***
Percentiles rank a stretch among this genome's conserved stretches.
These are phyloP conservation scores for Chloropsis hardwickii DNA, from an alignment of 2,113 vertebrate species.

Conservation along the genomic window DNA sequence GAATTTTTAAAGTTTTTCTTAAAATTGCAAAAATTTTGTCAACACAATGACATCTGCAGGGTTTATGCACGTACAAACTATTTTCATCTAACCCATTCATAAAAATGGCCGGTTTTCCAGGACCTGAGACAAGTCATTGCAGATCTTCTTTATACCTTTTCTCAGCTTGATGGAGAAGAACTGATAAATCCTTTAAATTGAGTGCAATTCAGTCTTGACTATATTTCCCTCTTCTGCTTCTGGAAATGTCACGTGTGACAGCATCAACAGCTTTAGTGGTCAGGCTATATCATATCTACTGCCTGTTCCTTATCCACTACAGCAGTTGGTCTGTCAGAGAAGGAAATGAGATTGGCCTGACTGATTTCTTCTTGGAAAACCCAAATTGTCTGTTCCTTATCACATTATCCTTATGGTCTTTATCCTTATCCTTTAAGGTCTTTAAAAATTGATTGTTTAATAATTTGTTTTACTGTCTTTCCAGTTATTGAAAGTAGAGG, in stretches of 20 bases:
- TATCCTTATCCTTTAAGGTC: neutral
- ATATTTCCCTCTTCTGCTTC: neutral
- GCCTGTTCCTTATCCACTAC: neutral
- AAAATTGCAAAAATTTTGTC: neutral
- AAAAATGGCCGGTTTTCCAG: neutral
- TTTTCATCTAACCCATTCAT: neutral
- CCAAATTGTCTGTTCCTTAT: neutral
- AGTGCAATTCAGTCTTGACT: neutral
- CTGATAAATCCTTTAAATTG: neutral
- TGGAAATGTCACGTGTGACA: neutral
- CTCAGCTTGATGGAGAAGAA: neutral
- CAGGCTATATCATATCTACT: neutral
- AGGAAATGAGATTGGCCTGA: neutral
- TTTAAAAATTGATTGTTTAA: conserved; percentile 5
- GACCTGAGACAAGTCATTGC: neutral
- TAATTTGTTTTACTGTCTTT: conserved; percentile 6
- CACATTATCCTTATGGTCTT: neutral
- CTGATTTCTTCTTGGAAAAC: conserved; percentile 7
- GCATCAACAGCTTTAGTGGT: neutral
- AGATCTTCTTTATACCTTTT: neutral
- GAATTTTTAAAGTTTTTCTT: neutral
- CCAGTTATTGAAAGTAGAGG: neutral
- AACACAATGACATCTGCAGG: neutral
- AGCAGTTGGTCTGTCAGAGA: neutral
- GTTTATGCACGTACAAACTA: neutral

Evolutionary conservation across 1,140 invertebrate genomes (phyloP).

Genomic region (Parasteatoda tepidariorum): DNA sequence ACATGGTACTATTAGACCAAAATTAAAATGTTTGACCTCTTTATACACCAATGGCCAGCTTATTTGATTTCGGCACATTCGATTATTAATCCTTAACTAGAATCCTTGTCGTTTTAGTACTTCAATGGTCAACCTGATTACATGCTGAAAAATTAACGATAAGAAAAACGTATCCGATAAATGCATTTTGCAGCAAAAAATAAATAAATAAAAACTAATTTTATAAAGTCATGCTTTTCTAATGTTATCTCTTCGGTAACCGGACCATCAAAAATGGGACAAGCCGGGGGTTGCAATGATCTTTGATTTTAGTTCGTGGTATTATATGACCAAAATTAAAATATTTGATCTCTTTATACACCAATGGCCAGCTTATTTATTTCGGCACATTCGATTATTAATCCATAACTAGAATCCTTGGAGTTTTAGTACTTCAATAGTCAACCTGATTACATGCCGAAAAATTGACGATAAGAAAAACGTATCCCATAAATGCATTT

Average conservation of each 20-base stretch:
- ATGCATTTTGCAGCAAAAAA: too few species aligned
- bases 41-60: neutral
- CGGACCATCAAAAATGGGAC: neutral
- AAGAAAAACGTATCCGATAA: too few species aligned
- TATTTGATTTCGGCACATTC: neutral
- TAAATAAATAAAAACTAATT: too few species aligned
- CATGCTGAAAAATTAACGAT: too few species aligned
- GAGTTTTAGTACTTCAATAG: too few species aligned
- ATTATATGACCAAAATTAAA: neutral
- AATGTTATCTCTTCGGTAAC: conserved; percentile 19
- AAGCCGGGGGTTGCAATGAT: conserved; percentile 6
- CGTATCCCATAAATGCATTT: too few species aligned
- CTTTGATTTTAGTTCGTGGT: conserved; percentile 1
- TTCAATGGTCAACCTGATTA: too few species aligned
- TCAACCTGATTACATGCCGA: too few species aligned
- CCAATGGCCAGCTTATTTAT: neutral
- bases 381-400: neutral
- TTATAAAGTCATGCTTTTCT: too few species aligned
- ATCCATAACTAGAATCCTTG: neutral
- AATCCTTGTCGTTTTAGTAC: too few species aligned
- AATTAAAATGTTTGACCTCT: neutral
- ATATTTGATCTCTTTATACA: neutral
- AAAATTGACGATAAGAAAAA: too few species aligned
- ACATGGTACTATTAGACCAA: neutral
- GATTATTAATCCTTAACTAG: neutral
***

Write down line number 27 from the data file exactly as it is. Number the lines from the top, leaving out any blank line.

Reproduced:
- AGCAGTTGGTCTGTCAGAGA: neutral